41 J. HARRISON


CHAPTER EIGHT : GROVES HUGO

Groves’ own yard was as untrimmed as a 1970’s centerfold. But unlike the cunnilingually-uninviting stylistic whim of the 70’s playmate, he had a functional purpose for keeping it that way. Untrimmed bushes aroused less. Less attention, less suspicion. The neighbors wouldn’t even believe that he owned a pair of pruning shears, much less used them. Groves sat on his back steps and smoked and proudly observed his complete lack of yard maintenance. It was dusk now; the sunset was already on its way to Hawaii. The dank sky looked like wolf fur. He pulled a handful of old leaves out of his pocket, was trying to remember where the hell they came from. A tame northern wind crept through his yard and rustled his leaves as the sky soaked up ink. He tossed them aside and went inside to get ready. He had a bad feeling about the night, but he drank his way through

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that feeling and into a euphoric buzz; it came with an invincibility clause. He gathered his things: one flask of whiskey, 14 cigarettes, three wristbands, three cans of beer, one beer cozy on a shoestring necklace with a beer in it, one pair of pruning shears, one black Sharpie® marker, a picture of a manatee superimposed over the Hindenburg, a newspaper clipping with the names of the contributing writers, music and headphones and some leather gloves with cashmere lining. He put it all in a heavy sheepskin jacket and left.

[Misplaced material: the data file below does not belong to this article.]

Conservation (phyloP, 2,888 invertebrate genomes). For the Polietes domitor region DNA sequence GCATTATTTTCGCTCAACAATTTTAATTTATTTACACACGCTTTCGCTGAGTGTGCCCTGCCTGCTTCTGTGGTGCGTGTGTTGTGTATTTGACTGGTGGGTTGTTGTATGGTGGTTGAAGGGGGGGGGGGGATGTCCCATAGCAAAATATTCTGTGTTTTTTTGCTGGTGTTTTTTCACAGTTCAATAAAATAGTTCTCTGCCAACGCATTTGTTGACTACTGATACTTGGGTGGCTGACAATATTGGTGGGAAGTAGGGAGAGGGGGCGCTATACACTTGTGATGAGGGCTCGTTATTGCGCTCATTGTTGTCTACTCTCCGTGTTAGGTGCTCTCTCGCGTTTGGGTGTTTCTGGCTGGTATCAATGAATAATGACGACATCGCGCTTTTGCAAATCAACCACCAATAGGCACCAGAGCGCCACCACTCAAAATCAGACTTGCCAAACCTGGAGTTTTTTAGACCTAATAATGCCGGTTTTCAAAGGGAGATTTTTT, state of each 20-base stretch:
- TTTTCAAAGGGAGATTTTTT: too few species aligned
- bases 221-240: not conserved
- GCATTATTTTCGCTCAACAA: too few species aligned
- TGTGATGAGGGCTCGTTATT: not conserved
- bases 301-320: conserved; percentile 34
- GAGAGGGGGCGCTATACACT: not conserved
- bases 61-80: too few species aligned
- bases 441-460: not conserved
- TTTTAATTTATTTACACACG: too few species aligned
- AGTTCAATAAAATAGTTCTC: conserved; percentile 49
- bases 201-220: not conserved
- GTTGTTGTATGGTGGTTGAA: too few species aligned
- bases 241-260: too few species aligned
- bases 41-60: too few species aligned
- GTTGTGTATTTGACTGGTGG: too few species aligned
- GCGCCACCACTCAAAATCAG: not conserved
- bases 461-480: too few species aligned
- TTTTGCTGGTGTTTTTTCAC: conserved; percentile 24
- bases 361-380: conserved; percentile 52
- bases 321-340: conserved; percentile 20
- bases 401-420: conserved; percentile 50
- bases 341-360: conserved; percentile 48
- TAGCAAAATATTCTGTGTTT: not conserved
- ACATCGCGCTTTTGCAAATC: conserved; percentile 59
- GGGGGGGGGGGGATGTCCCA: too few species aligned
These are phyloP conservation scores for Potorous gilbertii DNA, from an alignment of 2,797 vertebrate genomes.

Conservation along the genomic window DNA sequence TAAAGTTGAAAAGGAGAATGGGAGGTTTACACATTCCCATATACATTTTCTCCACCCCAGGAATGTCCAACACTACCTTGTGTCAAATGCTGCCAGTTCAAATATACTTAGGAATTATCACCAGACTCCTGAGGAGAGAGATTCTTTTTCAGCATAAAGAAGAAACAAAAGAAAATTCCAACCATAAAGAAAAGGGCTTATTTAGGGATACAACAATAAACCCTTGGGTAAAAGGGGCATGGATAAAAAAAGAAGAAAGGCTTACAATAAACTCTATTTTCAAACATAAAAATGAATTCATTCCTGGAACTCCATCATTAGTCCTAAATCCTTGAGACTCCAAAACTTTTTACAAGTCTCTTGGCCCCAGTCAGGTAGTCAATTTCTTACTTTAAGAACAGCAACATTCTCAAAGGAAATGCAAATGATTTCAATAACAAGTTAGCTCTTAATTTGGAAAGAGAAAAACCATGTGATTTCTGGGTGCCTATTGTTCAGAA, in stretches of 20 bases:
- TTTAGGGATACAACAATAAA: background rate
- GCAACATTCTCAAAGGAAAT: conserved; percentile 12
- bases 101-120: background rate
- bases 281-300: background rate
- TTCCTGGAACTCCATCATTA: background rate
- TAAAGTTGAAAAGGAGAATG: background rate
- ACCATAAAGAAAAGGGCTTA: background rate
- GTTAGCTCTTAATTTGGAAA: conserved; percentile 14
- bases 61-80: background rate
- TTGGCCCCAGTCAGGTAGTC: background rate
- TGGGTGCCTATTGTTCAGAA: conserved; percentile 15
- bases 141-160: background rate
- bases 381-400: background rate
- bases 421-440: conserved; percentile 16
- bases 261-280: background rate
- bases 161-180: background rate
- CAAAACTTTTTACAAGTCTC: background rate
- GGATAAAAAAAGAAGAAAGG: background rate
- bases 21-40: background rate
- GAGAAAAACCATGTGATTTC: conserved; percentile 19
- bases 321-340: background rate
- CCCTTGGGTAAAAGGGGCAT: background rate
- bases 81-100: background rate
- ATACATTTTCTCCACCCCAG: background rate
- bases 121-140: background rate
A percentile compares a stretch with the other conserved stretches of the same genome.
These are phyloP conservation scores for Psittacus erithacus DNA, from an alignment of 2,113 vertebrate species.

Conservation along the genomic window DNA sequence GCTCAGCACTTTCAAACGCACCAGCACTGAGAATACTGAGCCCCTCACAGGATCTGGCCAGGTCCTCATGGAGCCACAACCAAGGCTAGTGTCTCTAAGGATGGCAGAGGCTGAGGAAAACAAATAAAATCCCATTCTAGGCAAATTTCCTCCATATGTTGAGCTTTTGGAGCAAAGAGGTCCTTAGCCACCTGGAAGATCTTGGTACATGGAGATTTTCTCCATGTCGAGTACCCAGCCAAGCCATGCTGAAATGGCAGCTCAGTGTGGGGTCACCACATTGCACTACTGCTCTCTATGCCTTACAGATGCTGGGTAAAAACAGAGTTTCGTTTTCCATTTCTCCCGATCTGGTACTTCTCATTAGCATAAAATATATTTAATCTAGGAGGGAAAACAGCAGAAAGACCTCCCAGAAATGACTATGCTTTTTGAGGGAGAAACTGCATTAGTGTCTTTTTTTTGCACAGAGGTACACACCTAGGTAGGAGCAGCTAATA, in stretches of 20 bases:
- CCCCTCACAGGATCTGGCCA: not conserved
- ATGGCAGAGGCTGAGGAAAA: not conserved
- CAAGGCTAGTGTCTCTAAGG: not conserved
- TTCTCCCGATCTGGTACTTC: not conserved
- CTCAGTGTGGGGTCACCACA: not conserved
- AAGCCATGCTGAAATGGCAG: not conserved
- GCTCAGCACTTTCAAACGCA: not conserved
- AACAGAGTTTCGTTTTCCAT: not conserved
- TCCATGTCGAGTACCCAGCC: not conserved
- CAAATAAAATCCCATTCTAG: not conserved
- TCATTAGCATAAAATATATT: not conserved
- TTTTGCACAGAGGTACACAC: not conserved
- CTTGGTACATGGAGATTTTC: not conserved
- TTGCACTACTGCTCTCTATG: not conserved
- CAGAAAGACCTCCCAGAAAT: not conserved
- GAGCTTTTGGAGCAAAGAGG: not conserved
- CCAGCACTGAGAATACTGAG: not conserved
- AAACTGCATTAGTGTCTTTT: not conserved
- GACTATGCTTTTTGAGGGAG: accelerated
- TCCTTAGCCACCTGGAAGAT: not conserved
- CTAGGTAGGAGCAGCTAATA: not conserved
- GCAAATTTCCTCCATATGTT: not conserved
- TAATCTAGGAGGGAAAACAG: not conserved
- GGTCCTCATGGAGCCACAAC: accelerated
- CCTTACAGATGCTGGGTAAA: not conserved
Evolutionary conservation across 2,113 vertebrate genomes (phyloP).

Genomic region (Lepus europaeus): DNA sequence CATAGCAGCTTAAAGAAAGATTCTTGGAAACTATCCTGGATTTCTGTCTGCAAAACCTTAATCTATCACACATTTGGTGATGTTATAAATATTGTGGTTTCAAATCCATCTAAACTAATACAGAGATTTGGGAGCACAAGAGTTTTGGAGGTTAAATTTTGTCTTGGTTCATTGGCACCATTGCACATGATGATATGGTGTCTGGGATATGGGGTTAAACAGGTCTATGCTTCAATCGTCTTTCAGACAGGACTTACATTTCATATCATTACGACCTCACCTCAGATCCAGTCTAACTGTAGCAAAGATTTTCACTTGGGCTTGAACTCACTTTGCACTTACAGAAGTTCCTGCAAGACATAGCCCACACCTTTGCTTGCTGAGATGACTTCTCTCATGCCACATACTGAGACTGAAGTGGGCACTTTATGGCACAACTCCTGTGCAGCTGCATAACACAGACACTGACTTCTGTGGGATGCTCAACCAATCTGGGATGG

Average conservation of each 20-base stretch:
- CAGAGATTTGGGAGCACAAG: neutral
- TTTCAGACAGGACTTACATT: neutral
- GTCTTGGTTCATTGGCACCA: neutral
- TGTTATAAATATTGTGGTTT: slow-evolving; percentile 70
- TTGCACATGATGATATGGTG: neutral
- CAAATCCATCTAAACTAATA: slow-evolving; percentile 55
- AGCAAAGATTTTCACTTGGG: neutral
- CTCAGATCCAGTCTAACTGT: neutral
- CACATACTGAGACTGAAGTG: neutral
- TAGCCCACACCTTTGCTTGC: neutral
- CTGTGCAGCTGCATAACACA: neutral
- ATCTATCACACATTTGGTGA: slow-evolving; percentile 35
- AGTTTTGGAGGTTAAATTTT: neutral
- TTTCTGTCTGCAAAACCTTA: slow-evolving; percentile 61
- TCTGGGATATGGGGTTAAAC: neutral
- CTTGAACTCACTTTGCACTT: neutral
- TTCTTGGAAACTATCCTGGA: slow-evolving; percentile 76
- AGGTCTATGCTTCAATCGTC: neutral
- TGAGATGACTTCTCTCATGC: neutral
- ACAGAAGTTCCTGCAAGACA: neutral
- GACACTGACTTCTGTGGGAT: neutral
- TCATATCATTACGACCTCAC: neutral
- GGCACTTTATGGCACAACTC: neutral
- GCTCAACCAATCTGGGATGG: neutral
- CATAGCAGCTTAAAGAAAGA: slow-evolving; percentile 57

Interlude or This is what happens when you are Midnight Slashing

At this point, you are still getting situated: putting your gloves on, finding the right music (the right music is critical), leaving a piss, retying your shoes, changing the music, shit did you leave the stove on? and now you need a drink.


That first drink of whiskey is like doing laundry by hand, unpleasant yet satisfying. But it’s a starting point, which is important. Now you’re ready and you begin walking. Primarily because you are wearing headphones and you are in a quiet residential neighborhood, you hear only the music—there is no other sound—and this feeling of only the music and the whiskey wrapping around you like a blanket; you are warm. There is a serenity and a sense of invulnerability that grow from this warmth and from this music. And then you begin noticing things. The first thing you notice is how absurd life is. This is accomplished by the realization that you don’t notice how absurd life is most of your life. Stimuli, multitudinous and consistent, keep your mind busy processing a million simple bits of information per second that are necessary to function in this absurd notion of civilization and society and obligation which is “life.” When you are outside of it, and looking at it from outside yourself, you begin to see the fallacies, the smoke-screens, the false-alarms, the pretentious conventions. It’s like being backstage on a film set. And it’s a little addicting. And you are part of it. You play the games, too, however poorly or

perpetuate it. You are ignorant and life is absurd. But this is not cynicism; this is awareness, and this is also an important part of life. The second thing you notice is how significant life is. This is accomplished by achieving the first thing and then realizing that you are part of it (and as a logical extension of that realization—that life is more than just you, unless of course you believe that one creates their own reality and “life” is the projection of that reality from one’s own mind… which is possible). The natural consequence of these realizations is an acute appreciation for everything. Good and bad and other such vague categorical judgments are irrelevant, because at this stage there is just the overwhelming satisfaction of knowing that all these things exist and that it is incredible that they exist at all. A spoon and a beehive and a war all have the same level of significance—think of the processes that created them. You begin to have an inexplicable urge to meditate, to really meditate, for